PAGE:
Shift: Graduate Journal of Visual and Material Culture Issue 5 (2012)
Many eighteenth-century tradesmen actively engaged in the promotion of their shop and wares using what is now an outmoded form of advertising: trade cards. The combination of text and image on a one-sided portable card enabled the card to function both aesthetically and practically. Through a language that was both visual and textual, these cards provided basic information such as the location of the shop and a list of goods it offered. Additionally, the cards’ aesthetic enticed consumers by using themes, images, and language which would have been associated with innovation, originality, and luxury. Eighteenth- century trade cards reveal a wealth of information concerning the retailer, the consumer and the world of goods in a period that witnessed the development of what is considered the first “consumer society.”1 In order to gain a greater understanding of the patterns of consumption in early modern English economies, a study of such advertisements is essential.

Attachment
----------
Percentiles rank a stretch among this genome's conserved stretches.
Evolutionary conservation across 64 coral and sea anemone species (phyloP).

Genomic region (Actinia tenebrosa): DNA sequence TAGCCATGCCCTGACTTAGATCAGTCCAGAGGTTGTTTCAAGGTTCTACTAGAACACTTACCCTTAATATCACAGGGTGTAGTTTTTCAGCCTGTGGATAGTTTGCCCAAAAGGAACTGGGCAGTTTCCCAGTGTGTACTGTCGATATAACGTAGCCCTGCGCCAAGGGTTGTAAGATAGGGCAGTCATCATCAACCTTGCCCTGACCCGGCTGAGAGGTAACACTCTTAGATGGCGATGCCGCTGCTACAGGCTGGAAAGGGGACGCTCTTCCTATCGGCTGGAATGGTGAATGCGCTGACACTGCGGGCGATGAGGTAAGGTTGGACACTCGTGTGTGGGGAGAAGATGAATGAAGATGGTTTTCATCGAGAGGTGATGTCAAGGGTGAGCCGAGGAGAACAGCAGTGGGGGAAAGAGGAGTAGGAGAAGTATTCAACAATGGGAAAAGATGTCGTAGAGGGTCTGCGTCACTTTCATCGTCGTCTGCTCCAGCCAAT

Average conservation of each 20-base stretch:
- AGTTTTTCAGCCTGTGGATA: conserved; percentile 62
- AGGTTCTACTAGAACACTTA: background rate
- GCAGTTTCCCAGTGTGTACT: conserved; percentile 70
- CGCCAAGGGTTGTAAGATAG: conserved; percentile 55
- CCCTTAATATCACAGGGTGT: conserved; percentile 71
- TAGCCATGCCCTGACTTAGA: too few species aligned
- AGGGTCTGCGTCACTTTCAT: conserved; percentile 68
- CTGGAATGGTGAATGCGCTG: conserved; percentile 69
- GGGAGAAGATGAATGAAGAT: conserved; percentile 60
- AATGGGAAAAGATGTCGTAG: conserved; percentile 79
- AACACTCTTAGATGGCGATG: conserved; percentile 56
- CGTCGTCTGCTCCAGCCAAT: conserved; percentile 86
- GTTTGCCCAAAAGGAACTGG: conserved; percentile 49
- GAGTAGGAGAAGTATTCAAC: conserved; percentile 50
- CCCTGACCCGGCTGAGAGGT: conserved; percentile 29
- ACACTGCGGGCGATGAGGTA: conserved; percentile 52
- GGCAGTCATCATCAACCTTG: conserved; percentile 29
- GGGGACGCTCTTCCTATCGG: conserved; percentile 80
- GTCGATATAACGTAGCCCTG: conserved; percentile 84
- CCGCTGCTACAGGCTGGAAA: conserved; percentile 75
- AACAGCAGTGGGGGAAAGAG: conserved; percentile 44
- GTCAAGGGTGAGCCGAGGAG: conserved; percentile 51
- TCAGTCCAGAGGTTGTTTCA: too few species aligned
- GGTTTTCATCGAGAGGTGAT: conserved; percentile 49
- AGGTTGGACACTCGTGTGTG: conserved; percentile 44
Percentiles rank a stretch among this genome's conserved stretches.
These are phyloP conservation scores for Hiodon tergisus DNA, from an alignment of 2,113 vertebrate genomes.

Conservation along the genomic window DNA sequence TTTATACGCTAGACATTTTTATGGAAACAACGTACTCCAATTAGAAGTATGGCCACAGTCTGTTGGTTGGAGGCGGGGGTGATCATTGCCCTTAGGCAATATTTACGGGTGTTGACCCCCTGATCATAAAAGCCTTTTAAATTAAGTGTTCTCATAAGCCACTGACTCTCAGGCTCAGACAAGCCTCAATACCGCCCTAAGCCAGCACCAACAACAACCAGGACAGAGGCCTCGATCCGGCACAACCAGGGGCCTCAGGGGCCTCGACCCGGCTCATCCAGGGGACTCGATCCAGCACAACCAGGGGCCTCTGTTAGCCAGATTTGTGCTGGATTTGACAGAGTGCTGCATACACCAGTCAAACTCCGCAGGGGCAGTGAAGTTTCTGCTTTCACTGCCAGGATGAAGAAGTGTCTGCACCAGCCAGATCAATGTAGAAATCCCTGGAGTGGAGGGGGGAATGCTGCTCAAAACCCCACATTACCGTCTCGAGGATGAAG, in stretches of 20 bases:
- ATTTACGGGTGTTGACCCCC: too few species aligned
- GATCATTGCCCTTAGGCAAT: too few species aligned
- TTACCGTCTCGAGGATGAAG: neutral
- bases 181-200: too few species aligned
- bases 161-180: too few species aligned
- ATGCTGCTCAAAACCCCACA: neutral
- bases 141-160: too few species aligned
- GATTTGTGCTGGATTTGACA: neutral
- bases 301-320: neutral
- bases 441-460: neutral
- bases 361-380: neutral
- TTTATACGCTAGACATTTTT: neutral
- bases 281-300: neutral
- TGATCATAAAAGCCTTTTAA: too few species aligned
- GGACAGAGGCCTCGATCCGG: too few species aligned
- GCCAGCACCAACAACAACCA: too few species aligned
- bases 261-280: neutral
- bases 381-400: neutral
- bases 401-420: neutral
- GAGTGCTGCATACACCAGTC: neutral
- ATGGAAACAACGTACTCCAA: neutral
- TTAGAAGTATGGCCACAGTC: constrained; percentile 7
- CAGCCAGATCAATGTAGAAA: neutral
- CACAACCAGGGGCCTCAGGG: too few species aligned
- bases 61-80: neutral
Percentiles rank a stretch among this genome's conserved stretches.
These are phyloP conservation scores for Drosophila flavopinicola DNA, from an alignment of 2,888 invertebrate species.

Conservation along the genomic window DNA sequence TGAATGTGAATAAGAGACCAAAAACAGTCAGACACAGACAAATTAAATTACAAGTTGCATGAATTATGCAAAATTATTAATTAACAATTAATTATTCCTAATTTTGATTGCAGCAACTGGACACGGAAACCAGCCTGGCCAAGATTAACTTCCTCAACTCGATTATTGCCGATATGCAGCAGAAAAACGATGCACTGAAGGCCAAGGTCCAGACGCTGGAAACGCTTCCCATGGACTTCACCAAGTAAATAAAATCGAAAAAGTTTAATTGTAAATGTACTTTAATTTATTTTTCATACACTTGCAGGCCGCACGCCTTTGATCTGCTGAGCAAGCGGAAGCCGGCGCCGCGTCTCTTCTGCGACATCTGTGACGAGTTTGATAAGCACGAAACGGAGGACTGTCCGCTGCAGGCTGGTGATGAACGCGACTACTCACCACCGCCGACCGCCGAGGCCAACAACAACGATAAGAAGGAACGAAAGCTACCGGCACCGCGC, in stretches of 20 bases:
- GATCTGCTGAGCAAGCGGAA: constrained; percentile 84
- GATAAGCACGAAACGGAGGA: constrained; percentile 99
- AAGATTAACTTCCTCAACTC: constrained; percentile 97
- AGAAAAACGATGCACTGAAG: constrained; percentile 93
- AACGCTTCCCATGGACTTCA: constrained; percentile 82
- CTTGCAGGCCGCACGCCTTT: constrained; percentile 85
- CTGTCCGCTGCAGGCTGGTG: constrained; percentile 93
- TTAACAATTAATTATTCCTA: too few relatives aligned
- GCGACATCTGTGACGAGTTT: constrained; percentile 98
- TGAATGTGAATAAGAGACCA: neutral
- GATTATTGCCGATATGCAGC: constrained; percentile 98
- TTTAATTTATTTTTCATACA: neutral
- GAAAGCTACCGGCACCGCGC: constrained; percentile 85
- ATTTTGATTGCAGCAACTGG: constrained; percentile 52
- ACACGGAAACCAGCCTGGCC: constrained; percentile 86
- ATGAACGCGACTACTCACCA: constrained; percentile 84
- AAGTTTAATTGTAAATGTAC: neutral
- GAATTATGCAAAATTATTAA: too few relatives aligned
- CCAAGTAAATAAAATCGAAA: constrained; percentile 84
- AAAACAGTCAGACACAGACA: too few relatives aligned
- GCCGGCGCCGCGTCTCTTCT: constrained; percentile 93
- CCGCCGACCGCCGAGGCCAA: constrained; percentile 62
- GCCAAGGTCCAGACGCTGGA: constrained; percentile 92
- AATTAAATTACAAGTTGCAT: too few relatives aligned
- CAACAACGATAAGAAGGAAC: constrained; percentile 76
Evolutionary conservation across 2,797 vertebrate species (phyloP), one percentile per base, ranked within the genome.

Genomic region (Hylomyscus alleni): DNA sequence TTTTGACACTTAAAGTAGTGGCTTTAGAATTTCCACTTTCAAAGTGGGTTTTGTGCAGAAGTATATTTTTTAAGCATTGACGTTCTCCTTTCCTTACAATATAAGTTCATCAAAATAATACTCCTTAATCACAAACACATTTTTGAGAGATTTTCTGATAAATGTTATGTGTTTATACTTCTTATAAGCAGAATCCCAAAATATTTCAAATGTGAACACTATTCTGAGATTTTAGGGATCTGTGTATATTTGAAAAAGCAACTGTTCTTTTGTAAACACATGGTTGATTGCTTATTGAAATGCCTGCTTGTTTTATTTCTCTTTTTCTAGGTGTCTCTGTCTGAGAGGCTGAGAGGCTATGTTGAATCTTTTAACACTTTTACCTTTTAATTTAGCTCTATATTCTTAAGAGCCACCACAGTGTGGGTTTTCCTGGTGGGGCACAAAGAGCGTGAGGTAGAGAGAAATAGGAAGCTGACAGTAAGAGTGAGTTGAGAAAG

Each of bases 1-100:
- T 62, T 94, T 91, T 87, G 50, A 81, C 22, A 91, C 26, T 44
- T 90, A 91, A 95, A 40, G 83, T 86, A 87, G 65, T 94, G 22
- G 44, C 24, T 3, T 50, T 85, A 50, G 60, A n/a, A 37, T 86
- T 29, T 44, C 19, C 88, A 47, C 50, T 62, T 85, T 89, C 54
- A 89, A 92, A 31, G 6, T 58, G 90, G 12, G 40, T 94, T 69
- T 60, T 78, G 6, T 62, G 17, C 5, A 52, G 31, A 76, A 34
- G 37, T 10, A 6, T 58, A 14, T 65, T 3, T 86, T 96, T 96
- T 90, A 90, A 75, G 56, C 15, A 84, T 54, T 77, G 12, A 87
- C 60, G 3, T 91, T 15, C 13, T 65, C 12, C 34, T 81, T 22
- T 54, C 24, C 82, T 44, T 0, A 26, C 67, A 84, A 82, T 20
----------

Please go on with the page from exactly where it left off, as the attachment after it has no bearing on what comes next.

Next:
I will argue that trade cards prove particularly useful in exposing the attitudes of both retailer and consumer toward goods and consumption. It is clear that these cards can be connected to three key themes in eighteenth-century English society: the culture of credit, the creation and maintenance of polite society and the importance of reputation. While there are other lenses through which to view such developments, trade cards can furnish scholars with a tidy, yet incredibly intricate and symbolic, piece of England’s material culture. Accessing these important segments of the period’s advertising enables further understanding of the development of consumer societies.